Boeing (BA) and Airbus have been reporting increasing orders as airlines are trying to replace aging fleets with newer, more energy efficient aircraft. Not sure which airplane manufacturer is the best buy? Below I talk about several of the parts suppliers that supply both of those companies as well as other smaller airplane manufacturers. This will help you capitalize on increasing orders from all of the big makers.
BE Aerospace, Inc. (BEAV): Its corporate profile on its website reports that "BE Aerospace is the worldwide leading manufacturer of aircraft passenger cabin interior products…[and] also the leading global distributor of aerospace fasteners." BE Aerospace was just awarded an exclusive contract to manufacture the modular lavatory systems for Boeing's 737 next-generation aircraft. According to the recent release the award is estimated over $800 million. According to end of 2011 results, revenues for the year increased 26% (16.5% organic and 9.5% from acquisitions.) The release also reports that BE Aerospace predicts an 18% increase in revenues for 2012. I think this is very reasonable given the Boeing contract. I wait for a slight pull back of $1-$2 and then buy in. I think some of the growth predictions are already factored in but the real pop will happen after first quarter results if they prove the 2012 estimates. I think we could see shares near $60 by the end of 2012. BE Aerospace will see increased orders from all airline manufactures based on the increase in airplane orders and retro-fits to increase efficiency. It doesn't deal directly with DoD and should see minimal adverse effects if any from reduced government spending.
Goodrich Corp (GR): Its products range "[f] From aerostructures, actuation and landing gear systems to engine controls, sensors and ISR systems," according to its website. It just signed an agreement with Southwest Airlines (LUV) to supply wheels, brakes, and other services for the new 737-800 fleet and a separate contract with LOT Polish Airlines for engine overhaul on all their Embraer (ERJ) 195 aircraft. In 2011 Goodrich agreed to be acquired by United Technologies (UTX) for $127.50/share. This deal is supposed to close in the middle of 2012. If the deal closes then shares will stay near the current levels, if the deal fails then I think shares will plummet back to near pre-acquisition news price levels around $90/share. If you own it, sell it now and enjoy the profits, don't risk it and wait for the extra $2.50. Don't buy in right now for any reason. I think on its own shares would see $100 by the end of 2012. It is poised for 15% growth in 2011 that I think will continue for 2012. Lots of its business comes from aircraft maintenance; given the presently increasing used aircraft market, Goodrich is keeping very busy. Even with defense spending decreasing, namely for new aircraft, spending to keep older equipment operational will be paramount and increase.
Hexcel Corporation (HXL): On its website it boasts being a world leader in carbon fiber and composite materials. Over half of new modern aircraft are made up of advanced composites because of their strength and light weight. According to recent releases Hexcel's sales by segment (commercial aerospace, space & defense, industrial) in 2010 were 55%, 26%, and 19% respectively while in 2011 they were 59%, 23%, and 18% respectively. 2011 sales increased 19% over 2010. Even in the face of declining defense spending Hexcel was able to increase sales. 2012 guidance calls for an increase in sales of 14%. Around 82% of the sales increase was related to Airbus, Boeing , and their respective subcontractors. With both of those companies having positive outlooks with increase business, it stands to reason that Hexcel will see increased business as well. I think Hexcel will see growth closer to this year's rate or about 5% over its 2012 guidance. I think we'll see shares in the low to mid $30s by the end of 2012 and closing on $40 by the end of 2013.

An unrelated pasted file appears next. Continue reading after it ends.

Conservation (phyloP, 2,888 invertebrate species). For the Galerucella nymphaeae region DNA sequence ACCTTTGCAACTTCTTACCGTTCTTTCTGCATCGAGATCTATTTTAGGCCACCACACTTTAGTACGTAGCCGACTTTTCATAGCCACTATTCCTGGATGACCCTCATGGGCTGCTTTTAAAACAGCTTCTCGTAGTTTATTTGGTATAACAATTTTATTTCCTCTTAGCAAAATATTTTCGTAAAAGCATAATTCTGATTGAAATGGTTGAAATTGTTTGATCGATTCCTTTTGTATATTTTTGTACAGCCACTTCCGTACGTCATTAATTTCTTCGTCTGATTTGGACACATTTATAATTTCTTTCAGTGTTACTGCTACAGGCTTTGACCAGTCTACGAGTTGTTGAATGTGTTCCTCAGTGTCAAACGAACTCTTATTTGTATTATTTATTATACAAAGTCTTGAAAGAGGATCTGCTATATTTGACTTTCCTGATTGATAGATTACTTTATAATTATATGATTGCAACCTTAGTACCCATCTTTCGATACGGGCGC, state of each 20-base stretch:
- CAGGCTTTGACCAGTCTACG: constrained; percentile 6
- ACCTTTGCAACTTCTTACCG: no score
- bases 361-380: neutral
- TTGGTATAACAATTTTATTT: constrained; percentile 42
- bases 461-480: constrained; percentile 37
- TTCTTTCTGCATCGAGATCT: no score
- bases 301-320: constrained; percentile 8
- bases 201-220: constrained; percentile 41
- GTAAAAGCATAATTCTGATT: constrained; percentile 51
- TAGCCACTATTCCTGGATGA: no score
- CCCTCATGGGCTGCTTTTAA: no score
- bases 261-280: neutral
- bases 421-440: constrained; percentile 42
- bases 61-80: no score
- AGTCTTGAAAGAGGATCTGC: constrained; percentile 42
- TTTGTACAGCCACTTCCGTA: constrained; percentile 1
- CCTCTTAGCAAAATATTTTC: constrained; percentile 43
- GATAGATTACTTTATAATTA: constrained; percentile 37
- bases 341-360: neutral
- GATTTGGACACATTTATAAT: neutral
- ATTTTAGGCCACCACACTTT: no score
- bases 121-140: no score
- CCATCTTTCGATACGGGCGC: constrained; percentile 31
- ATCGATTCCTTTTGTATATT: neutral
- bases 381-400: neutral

Transdigm Group Incorporated (TDG): On its website it says that it "is a leading global designer, producer and supplier of highly engineered aircraft components for use on nearly all commercial and military aircraft in service today." It provides engine technology, specialized pumps, specialized electric motors and generators, cockpit security components, and specialized cockpit to name a few components. Over 75% of sales are on products that only Transdigm offers; 56% of sales are from aftermarket revenue based on original sales. In its end of 2011 results release it reported sales rose 46% with 12% of that being organic growth and net income rose nearly 35%. The company predicts sales growth of around 22% for 2012 which includes a calculation for a decline in defense sales. The company increased guidance based on these results and around the time of reporting first quarter earnings saw shares shoot up nearly $30 to their current price point. It has also continued on its path of strategic acquisitions and completed one earlier this month. I think Transdigm is overbought here. It has a current P/E of 28x 2012 projections. While it is growing fast through acquisitions, it is using debt to finance many of these deals. At some point the growth will have to slow so that Transdigm doesn't take on more debt that it can handle. If you own it, I would take some profits and hold the rest. If you want to buy in I would wait for a pull back to the $110 mark. I think shares have more growth to come, but it will be much slower now that it has been a stand out and attracted so much attention. I think $130 by end of calendar 2013 would be a safe and sustainable mark.